|ASCD||January 15, 2019 – 3:00 pm – 4:00 pm EST||Get Your Classroom Thinking! Deeper Learning Strategies for Any Classroom, Grades 6–12|
|edWeb.net||January 14, 2019 – 5:00 pm – 6:00 pm EST||Leadership for Mobile Learning: Creating a Shared Vision|
|January 16, 2019 – 4:00 pm – 5:00 pm EST||Developing a Fundable and Sustainable STEM Program
|January 23, 2019 – 5:00 pm – 6:00 pm EST||Leading Transformational Learning Through Making|
|January 24, 2019 – 4:00 pm – 5:00 pm EST||Preparing Students with the Technology Skills They Need for High School|
|January 24, 2019 – 5:00 pm – 6:00 pm EST||Make Learning Visible in Your Classroom
|January 30, 2019 – 2:00 pm – 3:00 pm EST||Transforming Student Achievement Through Common Instructional Knowledge, Language, and Tools|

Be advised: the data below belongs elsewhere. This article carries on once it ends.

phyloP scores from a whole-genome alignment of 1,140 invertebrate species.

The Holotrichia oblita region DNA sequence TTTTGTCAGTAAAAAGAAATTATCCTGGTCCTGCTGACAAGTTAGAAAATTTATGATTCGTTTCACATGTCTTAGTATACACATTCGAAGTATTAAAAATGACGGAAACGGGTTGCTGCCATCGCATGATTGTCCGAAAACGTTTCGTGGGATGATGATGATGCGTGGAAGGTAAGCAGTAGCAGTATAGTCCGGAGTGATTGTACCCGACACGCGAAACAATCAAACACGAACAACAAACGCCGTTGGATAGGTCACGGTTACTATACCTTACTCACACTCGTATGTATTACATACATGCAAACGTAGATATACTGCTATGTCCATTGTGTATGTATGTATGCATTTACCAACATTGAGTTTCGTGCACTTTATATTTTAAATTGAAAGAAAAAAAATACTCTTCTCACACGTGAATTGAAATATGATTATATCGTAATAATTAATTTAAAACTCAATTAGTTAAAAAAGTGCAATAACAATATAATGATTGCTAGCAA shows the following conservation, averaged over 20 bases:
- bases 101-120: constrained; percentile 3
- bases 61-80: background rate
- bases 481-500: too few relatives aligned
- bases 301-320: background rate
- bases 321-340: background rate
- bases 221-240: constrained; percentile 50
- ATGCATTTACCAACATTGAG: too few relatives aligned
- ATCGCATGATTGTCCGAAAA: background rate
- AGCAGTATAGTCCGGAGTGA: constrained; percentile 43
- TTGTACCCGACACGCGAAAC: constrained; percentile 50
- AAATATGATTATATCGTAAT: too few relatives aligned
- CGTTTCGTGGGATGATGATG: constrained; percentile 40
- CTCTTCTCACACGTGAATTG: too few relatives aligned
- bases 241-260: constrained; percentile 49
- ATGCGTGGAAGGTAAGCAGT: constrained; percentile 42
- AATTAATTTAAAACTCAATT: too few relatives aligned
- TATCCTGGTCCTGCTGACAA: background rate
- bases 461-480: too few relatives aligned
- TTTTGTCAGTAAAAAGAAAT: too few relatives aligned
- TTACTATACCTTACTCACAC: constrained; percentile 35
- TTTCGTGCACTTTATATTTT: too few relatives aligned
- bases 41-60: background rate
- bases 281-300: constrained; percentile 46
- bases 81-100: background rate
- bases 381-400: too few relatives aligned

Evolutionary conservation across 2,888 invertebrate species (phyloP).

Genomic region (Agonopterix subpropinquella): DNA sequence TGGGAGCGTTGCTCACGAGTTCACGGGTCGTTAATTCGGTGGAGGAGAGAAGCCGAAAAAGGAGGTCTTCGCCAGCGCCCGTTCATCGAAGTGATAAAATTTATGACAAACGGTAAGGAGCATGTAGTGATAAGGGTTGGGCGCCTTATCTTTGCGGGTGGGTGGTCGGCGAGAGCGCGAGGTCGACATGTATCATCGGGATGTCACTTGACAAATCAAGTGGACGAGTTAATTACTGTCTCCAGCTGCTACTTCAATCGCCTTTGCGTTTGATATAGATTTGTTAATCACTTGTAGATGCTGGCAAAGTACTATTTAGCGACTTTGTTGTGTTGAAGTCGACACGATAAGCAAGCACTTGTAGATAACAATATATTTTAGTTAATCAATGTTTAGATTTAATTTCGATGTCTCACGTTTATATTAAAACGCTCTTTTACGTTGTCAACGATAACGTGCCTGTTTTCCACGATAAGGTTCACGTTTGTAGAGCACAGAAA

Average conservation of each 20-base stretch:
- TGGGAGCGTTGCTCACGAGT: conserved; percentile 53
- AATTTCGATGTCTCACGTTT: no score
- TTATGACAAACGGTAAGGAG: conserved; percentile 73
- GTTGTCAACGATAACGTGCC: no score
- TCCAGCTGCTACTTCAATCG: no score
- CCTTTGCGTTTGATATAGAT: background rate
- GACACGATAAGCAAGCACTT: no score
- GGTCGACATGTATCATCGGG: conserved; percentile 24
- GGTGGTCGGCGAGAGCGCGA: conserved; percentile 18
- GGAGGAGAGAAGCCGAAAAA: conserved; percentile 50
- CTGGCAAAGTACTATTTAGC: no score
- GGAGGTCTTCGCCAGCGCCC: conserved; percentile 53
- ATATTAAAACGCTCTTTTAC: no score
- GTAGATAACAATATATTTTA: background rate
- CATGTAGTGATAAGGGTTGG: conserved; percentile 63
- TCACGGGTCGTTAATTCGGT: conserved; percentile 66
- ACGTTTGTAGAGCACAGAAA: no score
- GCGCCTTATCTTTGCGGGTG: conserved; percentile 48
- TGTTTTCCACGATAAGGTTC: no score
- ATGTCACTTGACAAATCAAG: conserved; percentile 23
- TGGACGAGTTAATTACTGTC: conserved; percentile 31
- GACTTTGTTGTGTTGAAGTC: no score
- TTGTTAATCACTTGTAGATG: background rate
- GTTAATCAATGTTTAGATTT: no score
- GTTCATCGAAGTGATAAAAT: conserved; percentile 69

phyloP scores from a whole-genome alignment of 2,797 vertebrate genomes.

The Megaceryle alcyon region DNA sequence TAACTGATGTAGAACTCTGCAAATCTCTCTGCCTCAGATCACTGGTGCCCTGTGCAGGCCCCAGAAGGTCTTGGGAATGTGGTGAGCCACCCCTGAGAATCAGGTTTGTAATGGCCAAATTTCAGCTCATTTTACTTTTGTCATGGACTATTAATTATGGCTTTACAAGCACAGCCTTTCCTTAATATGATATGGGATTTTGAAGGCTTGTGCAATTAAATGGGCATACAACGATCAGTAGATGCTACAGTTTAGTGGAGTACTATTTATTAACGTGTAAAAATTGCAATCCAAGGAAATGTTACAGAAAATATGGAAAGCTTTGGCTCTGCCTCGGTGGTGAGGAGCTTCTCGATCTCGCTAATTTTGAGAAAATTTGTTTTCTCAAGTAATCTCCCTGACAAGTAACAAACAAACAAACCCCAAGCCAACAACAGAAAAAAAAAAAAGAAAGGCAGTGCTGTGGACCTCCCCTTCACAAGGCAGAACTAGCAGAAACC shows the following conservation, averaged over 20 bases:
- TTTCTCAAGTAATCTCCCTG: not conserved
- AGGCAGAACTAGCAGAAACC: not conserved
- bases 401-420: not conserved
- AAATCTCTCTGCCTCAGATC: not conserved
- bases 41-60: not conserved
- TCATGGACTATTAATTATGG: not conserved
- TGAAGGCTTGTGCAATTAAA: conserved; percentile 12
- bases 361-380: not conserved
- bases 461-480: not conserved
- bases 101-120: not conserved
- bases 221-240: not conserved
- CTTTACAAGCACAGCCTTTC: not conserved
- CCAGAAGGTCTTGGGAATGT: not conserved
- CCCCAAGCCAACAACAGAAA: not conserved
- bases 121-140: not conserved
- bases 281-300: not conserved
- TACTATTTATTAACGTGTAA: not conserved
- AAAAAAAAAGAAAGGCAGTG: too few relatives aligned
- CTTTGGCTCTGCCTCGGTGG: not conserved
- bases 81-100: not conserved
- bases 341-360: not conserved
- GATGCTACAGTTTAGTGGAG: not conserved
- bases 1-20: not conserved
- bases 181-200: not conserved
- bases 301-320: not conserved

|January 31, 2019 – 1:00 pm – 2:00 pm EST||Flexible Grouping and Collaborative Learning: Making It Work|
|Simple K12||January 5, 2019 – 10:00 am – 1:20 pm – EST||Get Started with Google Forms
|January 5, 2019 – 10:00 am – 1:30 pm – EST||Spark Imagination and Innovative Thinking with Steam In Your Classroom
|January 12, 2019 – 10:00 am – 12:30 pm – EST||Steam Activities for Your Classroom|
|January 15, 2019 – 6:00 pm – 7:30 pm CST||Classroom Collaboration with Google Tools|
|January 22, 2019 – 6:00 pm – 7:30 pm CST||TeachersFirst Tech Tools Smackdown|
|WebJunction||January 8, 2019 – 3:00 pm – 4:00 pm EST||Health Literacy Begins at Your Library
|VolunteerMatch.org||January 10, 2019 – 2:00 pm – 3:00 pm EST||Telling the Story of Volunteer Impact|
|January 17, 2019 – 2:00 pm – 3:00 pm EST||Creating a Comprehensive and Engaging Volunteer Training Program|
Author: Daniella Smith
Daniella Smith, PhD. is a former school and public librarian. She is currently the Hazel Harvey Peace Professor in Children’s Library Services at the University of North Texas.